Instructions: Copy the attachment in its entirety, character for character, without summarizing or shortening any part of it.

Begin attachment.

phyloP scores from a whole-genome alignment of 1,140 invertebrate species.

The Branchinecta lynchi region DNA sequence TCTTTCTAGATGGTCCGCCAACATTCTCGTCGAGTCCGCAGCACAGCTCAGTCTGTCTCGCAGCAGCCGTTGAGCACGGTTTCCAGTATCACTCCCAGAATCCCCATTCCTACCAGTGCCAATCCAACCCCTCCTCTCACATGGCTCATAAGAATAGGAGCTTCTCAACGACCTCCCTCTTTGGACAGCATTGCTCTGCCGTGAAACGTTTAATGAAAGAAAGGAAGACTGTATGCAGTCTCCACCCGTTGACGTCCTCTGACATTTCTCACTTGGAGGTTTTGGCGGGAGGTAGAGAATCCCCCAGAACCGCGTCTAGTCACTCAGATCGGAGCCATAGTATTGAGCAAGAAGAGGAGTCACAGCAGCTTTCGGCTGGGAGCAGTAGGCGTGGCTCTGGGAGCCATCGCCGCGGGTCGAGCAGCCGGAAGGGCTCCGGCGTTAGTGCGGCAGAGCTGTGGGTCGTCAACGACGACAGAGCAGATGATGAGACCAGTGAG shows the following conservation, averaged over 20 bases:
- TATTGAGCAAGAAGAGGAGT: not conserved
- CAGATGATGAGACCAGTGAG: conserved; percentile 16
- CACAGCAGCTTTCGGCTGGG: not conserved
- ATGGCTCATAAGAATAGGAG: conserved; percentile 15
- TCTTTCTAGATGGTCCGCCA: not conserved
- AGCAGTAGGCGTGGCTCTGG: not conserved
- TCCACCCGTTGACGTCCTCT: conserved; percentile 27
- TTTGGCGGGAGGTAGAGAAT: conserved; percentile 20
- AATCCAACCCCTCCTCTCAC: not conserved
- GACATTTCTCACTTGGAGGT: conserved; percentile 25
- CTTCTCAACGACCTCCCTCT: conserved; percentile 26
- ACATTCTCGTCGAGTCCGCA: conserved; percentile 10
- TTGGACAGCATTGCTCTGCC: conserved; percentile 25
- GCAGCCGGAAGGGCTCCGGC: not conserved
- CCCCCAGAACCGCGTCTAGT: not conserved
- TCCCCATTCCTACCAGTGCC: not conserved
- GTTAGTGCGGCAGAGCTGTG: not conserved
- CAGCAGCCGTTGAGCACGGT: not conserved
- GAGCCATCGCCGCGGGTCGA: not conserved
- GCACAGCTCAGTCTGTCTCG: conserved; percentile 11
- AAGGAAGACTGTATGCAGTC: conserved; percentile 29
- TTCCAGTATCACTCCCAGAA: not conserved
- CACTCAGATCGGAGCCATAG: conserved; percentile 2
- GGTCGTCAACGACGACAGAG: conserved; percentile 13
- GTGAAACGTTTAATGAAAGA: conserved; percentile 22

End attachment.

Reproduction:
phyloP scores from a whole-genome alignment of 1,140 invertebrate species.

The Branchinecta lynchi region DNA sequence TCTTTCTAGATGGTCCGCCAACATTCTCGTCGAGTCCGCAGCACAGCTCAGTCTGTCTCGCAGCAGCCGTTGAGCACGGTTTCCAGTATCACTCCCAGAATCCCCATTCCTACCAGTGCCAATCCAACCCCTCCTCTCACATGGCTCATAAGAATAGGAGCTTCTCAACGACCTCCCTCTTTGGACAGCATTGCTCTGCCGTGAAACGTTTAATGAAAGAAAGGAAGACTGTATGCAGTCTCCACCCGTTGACGTCCTCTGACATTTCTCACTTGGAGGTTTTGGCGGGAGGTAGAGAATCCCCCAGAACCGCGTCTAGTCACTCAGATCGGAGCCATAGTATTGAGCAAGAAGAGGAGTCACAGCAGCTTTCGGCTGGGAGCAGTAGGCGTGGCTCTGGGAGCCATCGCCGCGGGTCGAGCAGCCGGAAGGGCTCCGGCGTTAGTGCGGCAGAGCTGTGGGTCGTCAACGACGACAGAGCAGATGATGAGACCAGTGAG shows the following conservation, averaged over 20 bases:
- TATTGAGCAAGAAGAGGAGT: not conserved
- CAGATGATGAGACCAGTGAG: conserved; percentile 16
- CACAGCAGCTTTCGGCTGGG: not conserved
- ATGGCTCATAAGAATAGGAG: conserved; percentile 15
- TCTTTCTAGATGGTCCGCCA: not conserved
- AGCAGTAGGCGTGGCTCTGG: not conserved
- TCCACCCGTTGACGTCCTCT: conserved; percentile 27
- TTTGGCGGGAGGTAGAGAAT: conserved; percentile 20
- AATCCAACCCCTCCTCTCAC: not conserved
- GACATTTCTCACTTGGAGGT: conserved; percentile 25
- CTTCTCAACGACCTCCCTCT: conserved; percentile 26
- ACATTCTCGTCGAGTCCGCA: conserved; percentile 10
- TTGGACAGCATTGCTCTGCC: conserved; percentile 25
- GCAGCCGGAAGGGCTCCGGC: not conserved
- CCCCCAGAACCGCGTCTAGT: not conserved
- TCCCCATTCCTACCAGTGCC: not conserved
- GTTAGTGCGGCAGAGCTGTG: not conserved
- CAGCAGCCGTTGAGCACGGT: not conserved
- GAGCCATCGCCGCGGGTCGA: not conserved
- GCACAGCTCAGTCTGTCTCG: conserved; percentile 11
- AAGGAAGACTGTATGCAGTC: conserved; percentile 29
- TTCCAGTATCACTCCCAGAA: not conserved
- CACTCAGATCGGAGCCATAG: conserved; percentile 2
- GGTCGTCAACGACGACAGAG: conserved; percentile 13
- GTGAAACGTTTAATGAAAGA: conserved; percentile 22